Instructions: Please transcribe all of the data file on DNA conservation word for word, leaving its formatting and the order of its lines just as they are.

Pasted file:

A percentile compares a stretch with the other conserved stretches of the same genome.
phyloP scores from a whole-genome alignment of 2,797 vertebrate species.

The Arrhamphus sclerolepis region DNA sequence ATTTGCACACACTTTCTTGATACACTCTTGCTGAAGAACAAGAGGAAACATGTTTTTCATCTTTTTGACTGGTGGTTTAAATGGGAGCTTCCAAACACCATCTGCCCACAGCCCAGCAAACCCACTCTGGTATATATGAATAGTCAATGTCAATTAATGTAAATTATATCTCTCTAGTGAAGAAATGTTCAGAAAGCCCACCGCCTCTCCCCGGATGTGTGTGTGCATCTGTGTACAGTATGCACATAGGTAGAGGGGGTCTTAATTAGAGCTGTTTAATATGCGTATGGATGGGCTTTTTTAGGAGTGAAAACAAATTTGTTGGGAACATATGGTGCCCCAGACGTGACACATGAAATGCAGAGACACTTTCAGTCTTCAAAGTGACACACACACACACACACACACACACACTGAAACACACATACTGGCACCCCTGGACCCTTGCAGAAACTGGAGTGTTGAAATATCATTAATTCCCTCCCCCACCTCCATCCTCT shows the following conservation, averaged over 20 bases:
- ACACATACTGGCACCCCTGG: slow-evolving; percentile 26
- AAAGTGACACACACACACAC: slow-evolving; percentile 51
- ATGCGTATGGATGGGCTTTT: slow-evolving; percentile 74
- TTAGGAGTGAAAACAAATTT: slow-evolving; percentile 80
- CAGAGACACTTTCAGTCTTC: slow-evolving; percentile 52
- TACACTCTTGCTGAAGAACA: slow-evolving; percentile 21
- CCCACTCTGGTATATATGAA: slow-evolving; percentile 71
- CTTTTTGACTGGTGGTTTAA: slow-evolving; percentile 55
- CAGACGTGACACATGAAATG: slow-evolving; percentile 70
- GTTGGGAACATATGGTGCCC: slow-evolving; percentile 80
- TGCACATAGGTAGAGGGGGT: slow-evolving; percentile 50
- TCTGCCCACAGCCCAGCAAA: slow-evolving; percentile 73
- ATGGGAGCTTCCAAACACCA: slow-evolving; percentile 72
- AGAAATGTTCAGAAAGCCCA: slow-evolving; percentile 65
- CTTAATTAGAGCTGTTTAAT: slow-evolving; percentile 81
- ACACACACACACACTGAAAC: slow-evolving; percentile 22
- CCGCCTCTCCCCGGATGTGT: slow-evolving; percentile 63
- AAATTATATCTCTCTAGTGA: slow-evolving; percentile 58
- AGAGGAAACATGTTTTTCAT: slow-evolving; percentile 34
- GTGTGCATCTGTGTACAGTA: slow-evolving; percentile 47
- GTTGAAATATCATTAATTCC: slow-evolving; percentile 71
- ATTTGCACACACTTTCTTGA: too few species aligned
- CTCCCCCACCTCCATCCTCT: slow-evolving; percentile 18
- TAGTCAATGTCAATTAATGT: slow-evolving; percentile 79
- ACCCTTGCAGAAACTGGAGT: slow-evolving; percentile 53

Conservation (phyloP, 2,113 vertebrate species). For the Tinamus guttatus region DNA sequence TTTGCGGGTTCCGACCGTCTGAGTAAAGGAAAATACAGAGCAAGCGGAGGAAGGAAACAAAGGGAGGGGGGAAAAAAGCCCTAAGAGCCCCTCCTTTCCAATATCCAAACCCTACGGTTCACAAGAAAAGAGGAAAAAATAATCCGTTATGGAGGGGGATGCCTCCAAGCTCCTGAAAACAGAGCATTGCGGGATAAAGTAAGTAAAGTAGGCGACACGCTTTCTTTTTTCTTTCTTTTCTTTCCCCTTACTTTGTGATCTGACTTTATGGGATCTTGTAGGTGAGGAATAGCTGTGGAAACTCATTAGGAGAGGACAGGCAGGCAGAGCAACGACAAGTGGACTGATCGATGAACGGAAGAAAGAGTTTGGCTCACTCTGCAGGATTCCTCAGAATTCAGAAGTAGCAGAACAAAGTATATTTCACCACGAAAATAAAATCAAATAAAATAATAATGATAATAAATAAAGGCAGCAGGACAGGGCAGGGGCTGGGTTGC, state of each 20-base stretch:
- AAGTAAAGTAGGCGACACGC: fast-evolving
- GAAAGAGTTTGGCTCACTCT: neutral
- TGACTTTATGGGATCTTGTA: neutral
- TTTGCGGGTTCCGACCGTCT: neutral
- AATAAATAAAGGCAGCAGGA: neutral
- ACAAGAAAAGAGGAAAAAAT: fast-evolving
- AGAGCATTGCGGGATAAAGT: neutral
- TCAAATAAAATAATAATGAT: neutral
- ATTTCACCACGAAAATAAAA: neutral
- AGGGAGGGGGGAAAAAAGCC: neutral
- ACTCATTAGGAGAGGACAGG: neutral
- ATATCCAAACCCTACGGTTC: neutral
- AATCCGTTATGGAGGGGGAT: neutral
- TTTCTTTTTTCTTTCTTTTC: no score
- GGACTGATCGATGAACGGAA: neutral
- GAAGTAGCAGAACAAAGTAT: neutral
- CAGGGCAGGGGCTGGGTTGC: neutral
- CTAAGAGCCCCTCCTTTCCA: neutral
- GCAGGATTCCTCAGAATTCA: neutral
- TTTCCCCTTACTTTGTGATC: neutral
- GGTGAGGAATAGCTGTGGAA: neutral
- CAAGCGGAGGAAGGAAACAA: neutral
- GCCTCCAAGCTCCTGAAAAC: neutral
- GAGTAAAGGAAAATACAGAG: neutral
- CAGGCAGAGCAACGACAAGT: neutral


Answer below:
A percentile compares a stretch with the other conserved stretches of the same genome.
phyloP scores from a whole-genome alignment of 2,797 vertebrate species.

The Arrhamphus sclerolepis region DNA sequence ATTTGCACACACTTTCTTGATACACTCTTGCTGAAGAACAAGAGGAAACATGTTTTTCATCTTTTTGACTGGTGGTTTAAATGGGAGCTTCCAAACACCATCTGCCCACAGCCCAGCAAACCCACTCTGGTATATATGAATAGTCAATGTCAATTAATGTAAATTATATCTCTCTAGTGAAGAAATGTTCAGAAAGCCCACCGCCTCTCCCCGGATGTGTGTGTGCATCTGTGTACAGTATGCACATAGGTAGAGGGGGTCTTAATTAGAGCTGTTTAATATGCGTATGGATGGGCTTTTTTAGGAGTGAAAACAAATTTGTTGGGAACATATGGTGCCCCAGACGTGACACATGAAATGCAGAGACACTTTCAGTCTTCAAAGTGACACACACACACACACACACACACACACTGAAACACACATACTGGCACCCCTGGACCCTTGCAGAAACTGGAGTGTTGAAATATCATTAATTCCCTCCCCCACCTCCATCCTCT shows the following conservation, averaged over 20 bases:
- ACACATACTGGCACCCCTGG: slow-evolving; percentile 26
- AAAGTGACACACACACACAC: slow-evolving; percentile 51
- ATGCGTATGGATGGGCTTTT: slow-evolving; percentile 74
- TTAGGAGTGAAAACAAATTT: slow-evolving; percentile 80
- CAGAGACACTTTCAGTCTTC: slow-evolving; percentile 52
- TACACTCTTGCTGAAGAACA: slow-evolving; percentile 21
- CCCACTCTGGTATATATGAA: slow-evolving; percentile 71
- CTTTTTGACTGGTGGTTTAA: slow-evolving; percentile 55
- CAGACGTGACACATGAAATG: slow-evolving; percentile 70
- GTTGGGAACATATGGTGCCC: slow-evolving; percentile 80
- TGCACATAGGTAGAGGGGGT: slow-evolving; percentile 50
- TCTGCCCACAGCCCAGCAAA: slow-evolving; percentile 73
- ATGGGAGCTTCCAAACACCA: slow-evolving; percentile 72
- AGAAATGTTCAGAAAGCCCA: slow-evolving; percentile 65
- CTTAATTAGAGCTGTTTAAT: slow-evolving; percentile 81
- ACACACACACACACTGAAAC: slow-evolving; percentile 22
- CCGCCTCTCCCCGGATGTGT: slow-evolving; percentile 63
- AAATTATATCTCTCTAGTGA: slow-evolving; percentile 58
- AGAGGAAACATGTTTTTCAT: slow-evolving; percentile 34
- GTGTGCATCTGTGTACAGTA: slow-evolving; percentile 47
- GTTGAAATATCATTAATTCC: slow-evolving; percentile 71
- ATTTGCACACACTTTCTTGA: too few species aligned
- CTCCCCCACCTCCATCCTCT: slow-evolving; percentile 18
- TAGTCAATGTCAATTAATGT: slow-evolving; percentile 79
- ACCCTTGCAGAAACTGGAGT: slow-evolving; percentile 53

Conservation (phyloP, 2,113 vertebrate species). For the Tinamus guttatus region DNA sequence TTTGCGGGTTCCGACCGTCTGAGTAAAGGAAAATACAGAGCAAGCGGAGGAAGGAAACAAAGGGAGGGGGGAAAAAAGCCCTAAGAGCCCCTCCTTTCCAATATCCAAACCCTACGGTTCACAAGAAAAGAGGAAAAAATAATCCGTTATGGAGGGGGATGCCTCCAAGCTCCTGAAAACAGAGCATTGCGGGATAAAGTAAGTAAAGTAGGCGACACGCTTTCTTTTTTCTTTCTTTTCTTTCCCCTTACTTTGTGATCTGACTTTATGGGATCTTGTAGGTGAGGAATAGCTGTGGAAACTCATTAGGAGAGGACAGGCAGGCAGAGCAACGACAAGTGGACTGATCGATGAACGGAAGAAAGAGTTTGGCTCACTCTGCAGGATTCCTCAGAATTCAGAAGTAGCAGAACAAAGTATATTTCACCACGAAAATAAAATCAAATAAAATAATAATGATAATAAATAAAGGCAGCAGGACAGGGCAGGGGCTGGGTTGC, state of each 20-base stretch:
- AAGTAAAGTAGGCGACACGC: fast-evolving
- GAAAGAGTTTGGCTCACTCT: neutral
- TGACTTTATGGGATCTTGTA: neutral
- TTTGCGGGTTCCGACCGTCT: neutral
- AATAAATAAAGGCAGCAGGA: neutral
- ACAAGAAAAGAGGAAAAAAT: fast-evolving
- AGAGCATTGCGGGATAAAGT: neutral
- TCAAATAAAATAATAATGAT: neutral
- ATTTCACCACGAAAATAAAA: neutral
- AGGGAGGGGGGAAAAAAGCC: neutral
- ACTCATTAGGAGAGGACAGG: neutral
- ATATCCAAACCCTACGGTTC: neutral
- AATCCGTTATGGAGGGGGAT: neutral
- TTTCTTTTTTCTTTCTTTTC: no score
- GGACTGATCGATGAACGGAA: neutral
- GAAGTAGCAGAACAAAGTAT: neutral
- CAGGGCAGGGGCTGGGTTGC: neutral
- CTAAGAGCCCCTCCTTTCCA: neutral
- GCAGGATTCCTCAGAATTCA: neutral
- TTTCCCCTTACTTTGTGATC: neutral
- GGTGAGGAATAGCTGTGGAA: neutral
- CAAGCGGAGGAAGGAAACAA: neutral
- GCCTCCAAGCTCCTGAAAAC: neutral
- GAGTAAAGGAAAATACAGAG: neutral
- CAGGCAGAGCAACGACAAGT: neutral